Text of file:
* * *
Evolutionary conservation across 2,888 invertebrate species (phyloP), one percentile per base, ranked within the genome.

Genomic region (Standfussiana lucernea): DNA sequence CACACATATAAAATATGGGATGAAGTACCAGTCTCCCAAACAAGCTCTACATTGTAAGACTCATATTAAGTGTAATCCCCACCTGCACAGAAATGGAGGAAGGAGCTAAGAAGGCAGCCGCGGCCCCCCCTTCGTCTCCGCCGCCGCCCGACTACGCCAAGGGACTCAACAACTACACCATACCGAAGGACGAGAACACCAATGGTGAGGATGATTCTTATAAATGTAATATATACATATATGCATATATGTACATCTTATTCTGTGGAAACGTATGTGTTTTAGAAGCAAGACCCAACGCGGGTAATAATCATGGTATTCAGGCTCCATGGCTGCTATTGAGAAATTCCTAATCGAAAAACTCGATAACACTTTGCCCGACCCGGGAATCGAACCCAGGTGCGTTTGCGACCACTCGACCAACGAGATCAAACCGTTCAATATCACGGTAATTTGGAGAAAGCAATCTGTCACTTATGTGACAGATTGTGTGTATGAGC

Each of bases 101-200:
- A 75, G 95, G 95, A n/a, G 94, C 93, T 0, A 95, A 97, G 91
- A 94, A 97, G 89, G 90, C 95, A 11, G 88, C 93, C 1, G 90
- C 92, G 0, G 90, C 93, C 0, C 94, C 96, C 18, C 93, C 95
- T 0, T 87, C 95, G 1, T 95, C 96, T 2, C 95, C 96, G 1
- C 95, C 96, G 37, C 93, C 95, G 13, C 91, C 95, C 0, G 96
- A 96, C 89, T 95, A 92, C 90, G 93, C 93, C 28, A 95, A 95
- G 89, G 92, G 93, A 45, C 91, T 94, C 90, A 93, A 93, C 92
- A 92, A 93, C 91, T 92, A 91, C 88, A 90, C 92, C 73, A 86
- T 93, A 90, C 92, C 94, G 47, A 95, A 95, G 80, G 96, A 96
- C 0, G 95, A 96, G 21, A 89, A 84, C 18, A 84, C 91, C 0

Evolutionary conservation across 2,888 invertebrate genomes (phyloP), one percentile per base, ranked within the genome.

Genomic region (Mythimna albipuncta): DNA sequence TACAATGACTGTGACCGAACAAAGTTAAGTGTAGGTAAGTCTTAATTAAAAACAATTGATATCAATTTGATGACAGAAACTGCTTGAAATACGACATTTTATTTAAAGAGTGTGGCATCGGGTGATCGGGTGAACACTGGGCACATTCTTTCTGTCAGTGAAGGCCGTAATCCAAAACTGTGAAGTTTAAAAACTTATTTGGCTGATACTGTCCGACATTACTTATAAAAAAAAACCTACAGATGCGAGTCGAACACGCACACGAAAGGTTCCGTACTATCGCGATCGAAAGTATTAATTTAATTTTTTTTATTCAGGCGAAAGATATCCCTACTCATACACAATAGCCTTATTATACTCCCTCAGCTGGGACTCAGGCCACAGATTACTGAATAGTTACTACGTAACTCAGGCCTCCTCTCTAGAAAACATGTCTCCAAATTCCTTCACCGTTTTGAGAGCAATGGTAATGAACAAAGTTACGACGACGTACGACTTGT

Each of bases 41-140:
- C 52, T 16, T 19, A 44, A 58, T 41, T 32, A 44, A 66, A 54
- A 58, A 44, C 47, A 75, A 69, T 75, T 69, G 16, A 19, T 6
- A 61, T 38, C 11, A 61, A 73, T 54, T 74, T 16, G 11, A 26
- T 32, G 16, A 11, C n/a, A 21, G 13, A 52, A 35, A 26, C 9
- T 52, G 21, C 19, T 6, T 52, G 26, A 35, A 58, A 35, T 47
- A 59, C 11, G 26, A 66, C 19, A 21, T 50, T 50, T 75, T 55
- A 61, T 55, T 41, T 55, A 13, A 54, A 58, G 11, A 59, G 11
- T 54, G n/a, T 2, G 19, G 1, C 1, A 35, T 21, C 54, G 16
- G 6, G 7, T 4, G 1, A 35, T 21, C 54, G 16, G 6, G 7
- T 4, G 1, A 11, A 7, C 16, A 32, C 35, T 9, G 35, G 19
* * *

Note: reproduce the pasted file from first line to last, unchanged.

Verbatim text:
Evolutionary conservation across 2,888 invertebrate species (phyloP), one percentile per base, ranked within the genome.

Genomic region (Standfussiana lucernea): DNA sequence CACACATATAAAATATGGGATGAAGTACCAGTCTCCCAAACAAGCTCTACATTGTAAGACTCATATTAAGTGTAATCCCCACCTGCACAGAAATGGAGGAAGGAGCTAAGAAGGCAGCCGCGGCCCCCCCTTCGTCTCCGCCGCCGCCCGACTACGCCAAGGGACTCAACAACTACACCATACCGAAGGACGAGAACACCAATGGTGAGGATGATTCTTATAAATGTAATATATACATATATGCATATATGTACATCTTATTCTGTGGAAACGTATGTGTTTTAGAAGCAAGACCCAACGCGGGTAATAATCATGGTATTCAGGCTCCATGGCTGCTATTGAGAAATTCCTAATCGAAAAACTCGATAACACTTTGCCCGACCCGGGAATCGAACCCAGGTGCGTTTGCGACCACTCGACCAACGAGATCAAACCGTTCAATATCACGGTAATTTGGAGAAAGCAATCTGTCACTTATGTGACAGATTGTGTGTATGAGC

Each of bases 101-200:
- A 75, G 95, G 95, A n/a, G 94, C 93, T 0, A 95, A 97, G 91
- A 94, A 97, G 89, G 90, C 95, A 11, G 88, C 93, C 1, G 90
- C 92, G 0, G 90, C 93, C 0, C 94, C 96, C 18, C 93, C 95
- T 0, T 87, C 95, G 1, T 95, C 96, T 2, C 95, C 96, G 1
- C 95, C 96, G 37, C 93, C 95, G 13, C 91, C 95, C 0, G 96
- A 96, C 89, T 95, A 92, C 90, G 93, C 93, C 28, A 95, A 95
- G 89, G 92, G 93, A 45, C 91, T 94, C 90, A 93, A 93, C 92
- A 92, A 93, C 91, T 92, A 91, C 88, A 90, C 92, C 73, A 86
- T 93, A 90, C 92, C 94, G 47, A 95, A 95, G 80, G 96, A 96
- C 0, G 95, A 96, G 21, A 89, A 84, C 18, A 84, C 91, C 0

Evolutionary conservation across 2,888 invertebrate genomes (phyloP), one percentile per base, ranked within the genome.

Genomic region (Mythimna albipuncta): DNA sequence TACAATGACTGTGACCGAACAAAGTTAAGTGTAGGTAAGTCTTAATTAAAAACAATTGATATCAATTTGATGACAGAAACTGCTTGAAATACGACATTTTATTTAAAGAGTGTGGCATCGGGTGATCGGGTGAACACTGGGCACATTCTTTCTGTCAGTGAAGGCCGTAATCCAAAACTGTGAAGTTTAAAAACTTATTTGGCTGATACTGTCCGACATTACTTATAAAAAAAAACCTACAGATGCGAGTCGAACACGCACACGAAAGGTTCCGTACTATCGCGATCGAAAGTATTAATTTAATTTTTTTTATTCAGGCGAAAGATATCCCTACTCATACACAATAGCCTTATTATACTCCCTCAGCTGGGACTCAGGCCACAGATTACTGAATAGTTACTACGTAACTCAGGCCTCCTCTCTAGAAAACATGTCTCCAAATTCCTTCACCGTTTTGAGAGCAATGGTAATGAACAAAGTTACGACGACGTACGACTTGT

Each of bases 41-140:
- C 52, T 16, T 19, A 44, A 58, T 41, T 32, A 44, A 66, A 54
- A 58, A 44, C 47, A 75, A 69, T 75, T 69, G 16, A 19, T 6
- A 61, T 38, C 11, A 61, A 73, T 54, T 74, T 16, G 11, A 26
- T 32, G 16, A 11, C n/a, A 21, G 13, A 52, A 35, A 26, C 9
- T 52, G 21, C 19, T 6, T 52, G 26, A 35, A 58, A 35, T 47
- A 59, C 11, G 26, A 66, C 19, A 21, T 50, T 50, T 75, T 55
- A 61, T 55, T 41, T 55, A 13, A 54, A 58, G 11, A 59, G 11
- T 54, G n/a, T 2, G 19, G 1, C 1, A 35, T 21, C 54, G 16
- G 6, G 7, T 4, G 1, A 35, T 21, C 54, G 16, G 6, G 7
- T 4, G 1, A 11, A 7, C 16, A 32, C 35, T 9, G 35, G 19